Acts of philanthropy have recently helped a nonprofit organization establish a new $1 million fund that will help fight poverty in the Los Angeles area.
The new Mullin-Miller Match Fund will allow the United Way of Greater Los Angeles (UWGLA) to make a dollar-for-dollar match to any donation made to its Creating Pathways Out of Poverty Plan (CPOPP). The fund was named the two men whose philanthropy helped create it – Peter W. Mullin and Charles D. Miller.
Elise Buik, president and CEO of United Way of Greater Los Angeles, noted that the donation will help the organization and members of the community to fight poverty in the area.
“In the last 12 months, Los Angeles County has seen a drastic increase of people desperately needing assistance, including families looking toward services to help with housing and healthcare,” Buik said. “These generous gifts will help catalyze the critical resources necessary to solve our region’s most pressing problems, and help all residents realize the promise of our community.”
CPOPP works by focusing on three different areas, which the group feels are essential to bringing about change in Greater Los Angeles. One of those areas looks to make sure people can provide their families with basic needs, such as shelter and healthcare.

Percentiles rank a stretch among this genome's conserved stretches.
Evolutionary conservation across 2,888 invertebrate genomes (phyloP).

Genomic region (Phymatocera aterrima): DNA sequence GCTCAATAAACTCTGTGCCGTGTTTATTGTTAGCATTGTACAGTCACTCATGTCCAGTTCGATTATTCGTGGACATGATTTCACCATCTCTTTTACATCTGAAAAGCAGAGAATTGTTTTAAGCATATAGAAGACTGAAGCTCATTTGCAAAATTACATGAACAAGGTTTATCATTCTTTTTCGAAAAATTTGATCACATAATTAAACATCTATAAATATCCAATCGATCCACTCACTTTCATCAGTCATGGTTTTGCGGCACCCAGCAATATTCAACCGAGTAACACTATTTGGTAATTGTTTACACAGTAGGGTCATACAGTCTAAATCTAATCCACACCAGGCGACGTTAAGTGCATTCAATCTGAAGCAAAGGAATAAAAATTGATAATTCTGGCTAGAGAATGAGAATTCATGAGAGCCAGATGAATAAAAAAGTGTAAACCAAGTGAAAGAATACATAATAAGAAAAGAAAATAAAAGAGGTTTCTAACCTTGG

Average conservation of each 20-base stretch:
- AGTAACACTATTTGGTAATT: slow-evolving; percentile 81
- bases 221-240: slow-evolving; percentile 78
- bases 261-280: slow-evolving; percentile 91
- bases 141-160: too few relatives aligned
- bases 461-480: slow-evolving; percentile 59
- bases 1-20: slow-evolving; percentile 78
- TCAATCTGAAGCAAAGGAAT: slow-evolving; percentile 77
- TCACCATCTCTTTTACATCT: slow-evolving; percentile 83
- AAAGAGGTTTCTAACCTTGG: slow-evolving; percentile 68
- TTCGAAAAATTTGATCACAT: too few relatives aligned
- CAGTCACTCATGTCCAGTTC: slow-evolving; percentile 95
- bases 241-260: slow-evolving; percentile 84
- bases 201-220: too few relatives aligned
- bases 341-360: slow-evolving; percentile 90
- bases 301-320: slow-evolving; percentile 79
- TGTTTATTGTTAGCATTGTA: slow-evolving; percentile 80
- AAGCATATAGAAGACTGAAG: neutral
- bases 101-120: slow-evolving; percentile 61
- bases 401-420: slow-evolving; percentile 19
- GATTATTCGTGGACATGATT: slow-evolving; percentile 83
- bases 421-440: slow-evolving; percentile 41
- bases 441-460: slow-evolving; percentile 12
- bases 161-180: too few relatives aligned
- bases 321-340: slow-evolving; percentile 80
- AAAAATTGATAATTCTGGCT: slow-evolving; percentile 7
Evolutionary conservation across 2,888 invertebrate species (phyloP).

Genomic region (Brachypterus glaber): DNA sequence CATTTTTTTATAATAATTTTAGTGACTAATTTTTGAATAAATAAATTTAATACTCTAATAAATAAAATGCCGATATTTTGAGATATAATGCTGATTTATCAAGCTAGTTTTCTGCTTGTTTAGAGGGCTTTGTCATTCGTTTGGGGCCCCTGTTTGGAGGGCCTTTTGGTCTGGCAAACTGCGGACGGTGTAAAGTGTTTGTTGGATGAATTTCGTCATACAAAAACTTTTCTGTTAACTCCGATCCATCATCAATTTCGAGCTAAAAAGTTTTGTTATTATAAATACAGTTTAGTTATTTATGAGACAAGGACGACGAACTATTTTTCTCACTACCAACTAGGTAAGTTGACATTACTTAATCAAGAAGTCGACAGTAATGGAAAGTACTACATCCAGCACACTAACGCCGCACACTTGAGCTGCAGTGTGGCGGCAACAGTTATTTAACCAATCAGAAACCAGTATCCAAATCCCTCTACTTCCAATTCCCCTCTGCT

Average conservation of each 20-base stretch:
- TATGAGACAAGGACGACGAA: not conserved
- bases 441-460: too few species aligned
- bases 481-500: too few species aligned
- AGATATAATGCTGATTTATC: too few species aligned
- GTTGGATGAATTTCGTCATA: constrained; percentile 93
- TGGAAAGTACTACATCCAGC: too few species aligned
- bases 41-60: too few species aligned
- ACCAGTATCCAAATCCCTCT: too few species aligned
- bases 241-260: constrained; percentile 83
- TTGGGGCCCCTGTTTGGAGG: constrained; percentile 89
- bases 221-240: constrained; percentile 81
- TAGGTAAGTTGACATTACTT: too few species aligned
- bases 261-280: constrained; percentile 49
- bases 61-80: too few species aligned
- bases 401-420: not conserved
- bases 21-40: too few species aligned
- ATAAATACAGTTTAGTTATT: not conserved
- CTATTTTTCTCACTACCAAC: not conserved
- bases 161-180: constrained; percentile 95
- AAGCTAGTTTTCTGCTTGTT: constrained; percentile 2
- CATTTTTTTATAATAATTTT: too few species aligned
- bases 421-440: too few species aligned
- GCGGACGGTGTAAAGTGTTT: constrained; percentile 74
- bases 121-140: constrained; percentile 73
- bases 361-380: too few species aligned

The second area focuses on education and hopes to ensure that children graduate from high school in a way the makes them ready for college or work. Finally, the plan looks to make sure employment opportunities are available to people who live in the area.
The money that helped set up the Mullin-Miller Match Fund will continue a number of programs supported by the plan. For example, it will help the UWGLA to continue to support programs that provide permanent housing for homeless people in the area. It will also help provide after school programs for children who come from low-income families.
According to the UWGLA, with every sunset the county sees, it also finds itself with 73,000 homeless people. Of those thousands, almost 40 percent are women and children, and one-third are chronically homeless.